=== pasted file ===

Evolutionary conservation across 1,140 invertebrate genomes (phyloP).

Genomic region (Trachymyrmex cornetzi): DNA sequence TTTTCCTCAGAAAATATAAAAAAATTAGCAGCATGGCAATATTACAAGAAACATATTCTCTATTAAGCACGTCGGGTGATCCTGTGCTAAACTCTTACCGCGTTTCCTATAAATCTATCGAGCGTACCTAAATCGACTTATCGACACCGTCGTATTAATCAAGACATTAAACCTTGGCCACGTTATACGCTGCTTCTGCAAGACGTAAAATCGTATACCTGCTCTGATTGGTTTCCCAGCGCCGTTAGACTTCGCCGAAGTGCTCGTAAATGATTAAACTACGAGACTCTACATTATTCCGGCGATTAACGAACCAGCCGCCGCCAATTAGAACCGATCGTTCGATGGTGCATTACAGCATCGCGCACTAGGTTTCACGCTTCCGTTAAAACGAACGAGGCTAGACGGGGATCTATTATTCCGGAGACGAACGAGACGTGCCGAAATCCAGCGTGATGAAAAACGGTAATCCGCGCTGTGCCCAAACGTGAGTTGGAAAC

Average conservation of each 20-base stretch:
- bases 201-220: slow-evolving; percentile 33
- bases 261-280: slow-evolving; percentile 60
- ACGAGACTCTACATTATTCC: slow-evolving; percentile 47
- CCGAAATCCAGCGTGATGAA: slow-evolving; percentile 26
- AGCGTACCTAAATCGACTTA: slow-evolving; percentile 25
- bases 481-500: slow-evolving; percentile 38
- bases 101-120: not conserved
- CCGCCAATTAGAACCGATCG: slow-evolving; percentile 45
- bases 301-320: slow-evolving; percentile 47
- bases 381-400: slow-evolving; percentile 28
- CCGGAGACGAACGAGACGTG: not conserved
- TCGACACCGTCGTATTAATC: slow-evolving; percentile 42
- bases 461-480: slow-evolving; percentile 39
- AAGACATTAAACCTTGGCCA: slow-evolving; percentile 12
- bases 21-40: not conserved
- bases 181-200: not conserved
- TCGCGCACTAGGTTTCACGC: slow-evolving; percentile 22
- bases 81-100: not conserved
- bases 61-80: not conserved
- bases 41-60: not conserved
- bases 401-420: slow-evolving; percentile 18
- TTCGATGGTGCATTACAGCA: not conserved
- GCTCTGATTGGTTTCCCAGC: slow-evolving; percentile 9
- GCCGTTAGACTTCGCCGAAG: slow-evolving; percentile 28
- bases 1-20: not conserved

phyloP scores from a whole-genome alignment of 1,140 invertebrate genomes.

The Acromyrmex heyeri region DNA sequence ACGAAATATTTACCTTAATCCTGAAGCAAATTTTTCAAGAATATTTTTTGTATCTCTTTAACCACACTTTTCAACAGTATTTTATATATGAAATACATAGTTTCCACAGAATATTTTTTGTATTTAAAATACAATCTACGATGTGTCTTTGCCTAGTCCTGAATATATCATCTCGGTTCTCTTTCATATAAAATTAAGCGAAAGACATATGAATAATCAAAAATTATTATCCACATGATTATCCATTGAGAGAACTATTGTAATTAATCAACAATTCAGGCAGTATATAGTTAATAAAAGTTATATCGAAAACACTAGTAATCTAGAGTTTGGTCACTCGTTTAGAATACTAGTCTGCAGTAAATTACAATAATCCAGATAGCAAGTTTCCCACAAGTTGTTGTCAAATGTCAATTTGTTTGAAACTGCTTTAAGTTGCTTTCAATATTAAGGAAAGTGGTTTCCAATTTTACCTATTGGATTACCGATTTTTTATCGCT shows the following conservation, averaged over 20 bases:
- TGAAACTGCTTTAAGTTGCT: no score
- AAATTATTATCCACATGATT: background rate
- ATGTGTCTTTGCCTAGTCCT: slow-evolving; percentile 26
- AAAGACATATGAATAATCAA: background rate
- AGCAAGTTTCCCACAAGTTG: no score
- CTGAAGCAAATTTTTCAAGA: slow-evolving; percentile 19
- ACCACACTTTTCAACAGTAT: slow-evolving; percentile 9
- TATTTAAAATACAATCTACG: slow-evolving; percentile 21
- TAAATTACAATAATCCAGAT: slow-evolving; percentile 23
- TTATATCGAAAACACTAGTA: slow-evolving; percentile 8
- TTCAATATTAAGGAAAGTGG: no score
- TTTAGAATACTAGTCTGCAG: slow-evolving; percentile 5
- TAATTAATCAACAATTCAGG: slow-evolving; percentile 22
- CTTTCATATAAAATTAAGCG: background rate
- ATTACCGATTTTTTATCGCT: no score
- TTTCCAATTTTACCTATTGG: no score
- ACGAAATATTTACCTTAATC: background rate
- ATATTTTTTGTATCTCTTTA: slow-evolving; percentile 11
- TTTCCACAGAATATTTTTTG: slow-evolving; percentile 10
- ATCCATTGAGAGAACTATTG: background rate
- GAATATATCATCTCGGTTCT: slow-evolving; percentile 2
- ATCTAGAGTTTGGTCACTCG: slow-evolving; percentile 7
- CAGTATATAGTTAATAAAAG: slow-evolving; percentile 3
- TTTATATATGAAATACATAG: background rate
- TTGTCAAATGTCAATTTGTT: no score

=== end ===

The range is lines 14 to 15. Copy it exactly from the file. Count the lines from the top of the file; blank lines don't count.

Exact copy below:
- CCGGAGACGAACGAGACGTG: not conserved
- TCGACACCGTCGTATTAATC: slow-evolving; percentile 42